Postoperative cognitive dysfunction and its relationship to cognitive reserve in elderly total joint replacement patients

J. E. Scott, J. L. Mathias*, A. C. Kneebone, J. Krishnan

*Corresponding author for this work

Research output: Contribution to journalArticlepeer-review

11 Citations (Scopus)


Whether total joint replacement (TJR) patients are susceptible to postoperative cognitive dysfunction (POCD) remains unclear due to inconsistencies in research methodologies. Moreover, cognitive reserve may moderate the development of POCD after TJR, but has not been investigated in this context. The current study investigated POCD after TJR, and its relationship with cognitive reserve, using a more rigorous methodology than has previously been utilized. Fifty-three older adults (aged 50+) scheduled for TJR were assessed pre and post surgery (6 months). Forty-five healthy controls matched for age, gender, and premorbid IQ were re-assessed after an equivalent interval. Cognition, cognitive reserve, and physical and mental health were all measured. Standardized regression-based methods were used to assess cognitive changes, while controlling for the confounding effect of repeated cognitive testing. TJR patients only demonstrated a significant decline in Trail Making Test Part B (TMT B) performance, compared to controls. Cognitive reserve only predicted change in TMT B scores among a subset of TJR patients. Specifically, patients who showed the most improvement pre to post surgery had significantly higher reserve than those who showed the greatest decline. The current study provides limited evidence of POCD after TJR when examined using a rigorous methodology, which controlled for practice effects. Cognitive reserve only predicted performance within a subset of the TJR sample. However, the role of reserve in more cognitively compromised patients remains to be determined.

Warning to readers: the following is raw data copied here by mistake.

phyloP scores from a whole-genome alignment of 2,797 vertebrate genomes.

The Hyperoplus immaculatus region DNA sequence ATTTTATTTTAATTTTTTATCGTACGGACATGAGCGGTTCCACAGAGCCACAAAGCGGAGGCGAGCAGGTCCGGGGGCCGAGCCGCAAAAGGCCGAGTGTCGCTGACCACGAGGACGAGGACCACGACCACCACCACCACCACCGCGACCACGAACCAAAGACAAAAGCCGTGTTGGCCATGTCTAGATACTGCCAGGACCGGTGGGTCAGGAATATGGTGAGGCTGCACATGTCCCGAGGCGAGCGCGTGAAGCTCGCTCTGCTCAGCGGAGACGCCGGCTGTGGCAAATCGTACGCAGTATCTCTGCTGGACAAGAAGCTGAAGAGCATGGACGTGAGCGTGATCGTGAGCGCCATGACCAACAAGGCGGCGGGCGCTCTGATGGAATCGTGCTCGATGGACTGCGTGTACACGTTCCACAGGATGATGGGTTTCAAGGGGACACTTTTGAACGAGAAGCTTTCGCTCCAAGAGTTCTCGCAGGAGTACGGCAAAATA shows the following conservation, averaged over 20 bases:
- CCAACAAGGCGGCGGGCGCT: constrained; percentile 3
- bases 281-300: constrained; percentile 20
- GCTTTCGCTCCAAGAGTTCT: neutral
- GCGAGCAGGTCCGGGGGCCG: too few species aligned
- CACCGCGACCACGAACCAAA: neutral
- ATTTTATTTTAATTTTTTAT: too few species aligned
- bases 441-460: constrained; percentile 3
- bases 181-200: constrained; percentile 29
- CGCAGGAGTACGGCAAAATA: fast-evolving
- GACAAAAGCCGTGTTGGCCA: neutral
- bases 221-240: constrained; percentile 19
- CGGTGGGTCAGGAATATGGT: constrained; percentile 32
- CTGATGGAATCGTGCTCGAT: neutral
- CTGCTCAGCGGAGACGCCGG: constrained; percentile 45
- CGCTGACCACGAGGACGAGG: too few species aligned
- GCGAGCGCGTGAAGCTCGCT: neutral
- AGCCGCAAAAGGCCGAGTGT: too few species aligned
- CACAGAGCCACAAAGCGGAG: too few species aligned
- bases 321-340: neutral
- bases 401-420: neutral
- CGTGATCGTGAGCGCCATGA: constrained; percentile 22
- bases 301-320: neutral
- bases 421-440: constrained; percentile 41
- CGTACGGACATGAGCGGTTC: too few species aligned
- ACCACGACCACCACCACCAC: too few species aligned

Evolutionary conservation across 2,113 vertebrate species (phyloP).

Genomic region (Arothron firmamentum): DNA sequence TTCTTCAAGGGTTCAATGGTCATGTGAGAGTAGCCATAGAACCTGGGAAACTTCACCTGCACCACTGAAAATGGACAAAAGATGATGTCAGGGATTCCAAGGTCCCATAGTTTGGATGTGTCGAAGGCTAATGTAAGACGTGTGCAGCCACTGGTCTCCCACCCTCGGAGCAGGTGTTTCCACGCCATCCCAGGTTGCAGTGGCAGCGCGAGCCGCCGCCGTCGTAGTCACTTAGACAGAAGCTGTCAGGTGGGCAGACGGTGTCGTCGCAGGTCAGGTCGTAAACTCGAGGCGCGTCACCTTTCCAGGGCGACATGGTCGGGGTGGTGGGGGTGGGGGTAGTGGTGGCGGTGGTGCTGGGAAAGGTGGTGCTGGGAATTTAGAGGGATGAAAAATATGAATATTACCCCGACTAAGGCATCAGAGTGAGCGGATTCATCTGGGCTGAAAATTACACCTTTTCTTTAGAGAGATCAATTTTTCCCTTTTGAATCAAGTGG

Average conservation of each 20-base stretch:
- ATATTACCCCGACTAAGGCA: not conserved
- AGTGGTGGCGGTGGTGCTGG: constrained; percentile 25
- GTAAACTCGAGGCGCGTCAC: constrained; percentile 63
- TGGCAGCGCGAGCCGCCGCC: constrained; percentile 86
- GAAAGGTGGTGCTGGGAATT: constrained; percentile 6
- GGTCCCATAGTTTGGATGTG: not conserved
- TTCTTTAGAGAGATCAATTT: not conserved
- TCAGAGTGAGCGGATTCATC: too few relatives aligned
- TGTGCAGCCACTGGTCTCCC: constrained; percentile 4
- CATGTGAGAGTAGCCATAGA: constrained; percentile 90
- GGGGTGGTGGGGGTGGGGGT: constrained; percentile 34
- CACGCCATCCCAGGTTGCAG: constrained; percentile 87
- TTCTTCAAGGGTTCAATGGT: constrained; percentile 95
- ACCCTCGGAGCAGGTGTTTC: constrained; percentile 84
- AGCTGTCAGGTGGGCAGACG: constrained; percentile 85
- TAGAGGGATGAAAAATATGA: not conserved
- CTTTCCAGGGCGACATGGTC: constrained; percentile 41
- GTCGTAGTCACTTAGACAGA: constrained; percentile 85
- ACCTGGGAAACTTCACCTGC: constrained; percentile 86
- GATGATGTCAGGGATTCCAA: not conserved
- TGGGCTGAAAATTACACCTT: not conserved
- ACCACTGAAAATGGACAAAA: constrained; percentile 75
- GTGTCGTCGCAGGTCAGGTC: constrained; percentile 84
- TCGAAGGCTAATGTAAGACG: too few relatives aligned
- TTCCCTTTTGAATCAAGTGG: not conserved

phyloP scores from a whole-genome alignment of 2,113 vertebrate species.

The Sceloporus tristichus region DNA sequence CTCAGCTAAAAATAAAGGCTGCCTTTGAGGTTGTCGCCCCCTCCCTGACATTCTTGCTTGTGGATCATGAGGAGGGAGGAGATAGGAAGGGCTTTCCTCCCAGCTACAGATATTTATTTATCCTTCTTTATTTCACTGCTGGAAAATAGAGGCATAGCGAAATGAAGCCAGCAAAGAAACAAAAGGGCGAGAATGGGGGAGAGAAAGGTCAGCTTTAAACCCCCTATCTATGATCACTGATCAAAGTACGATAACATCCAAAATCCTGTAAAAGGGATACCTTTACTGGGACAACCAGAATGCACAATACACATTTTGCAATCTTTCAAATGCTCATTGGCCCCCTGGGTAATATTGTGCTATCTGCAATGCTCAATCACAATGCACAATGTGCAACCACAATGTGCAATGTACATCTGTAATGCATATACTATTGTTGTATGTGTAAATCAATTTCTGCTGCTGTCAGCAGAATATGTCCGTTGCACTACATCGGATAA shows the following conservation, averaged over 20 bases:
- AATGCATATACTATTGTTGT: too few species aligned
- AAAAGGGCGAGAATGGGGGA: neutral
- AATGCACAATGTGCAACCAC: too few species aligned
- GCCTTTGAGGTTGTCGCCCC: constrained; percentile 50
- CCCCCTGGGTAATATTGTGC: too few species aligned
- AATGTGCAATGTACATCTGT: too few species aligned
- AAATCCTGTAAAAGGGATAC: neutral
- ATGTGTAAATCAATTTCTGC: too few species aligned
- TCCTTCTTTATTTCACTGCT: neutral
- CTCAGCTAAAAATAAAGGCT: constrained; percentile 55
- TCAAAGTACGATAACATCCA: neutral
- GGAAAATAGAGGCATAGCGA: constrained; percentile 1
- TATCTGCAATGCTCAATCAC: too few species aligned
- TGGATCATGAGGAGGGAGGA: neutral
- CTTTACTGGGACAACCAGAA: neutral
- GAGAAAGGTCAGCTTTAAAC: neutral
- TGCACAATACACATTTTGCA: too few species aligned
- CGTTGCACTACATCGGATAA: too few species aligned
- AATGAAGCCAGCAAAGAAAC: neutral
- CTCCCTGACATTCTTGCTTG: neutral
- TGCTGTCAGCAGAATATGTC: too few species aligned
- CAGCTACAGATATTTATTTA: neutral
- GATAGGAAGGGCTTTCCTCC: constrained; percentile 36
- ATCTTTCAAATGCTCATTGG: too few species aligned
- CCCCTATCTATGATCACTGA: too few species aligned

Original languageEnglish
Pages (from-to)459-472
Number of pages14
JournalJournal of Clinical and Experimental Neuropsychology
Issue number5
Publication statusPublished - 2017
Externally publishedYes


  • elderly
  • postoperative cognitive dysfunction
  • reserve
  • total joint replacement


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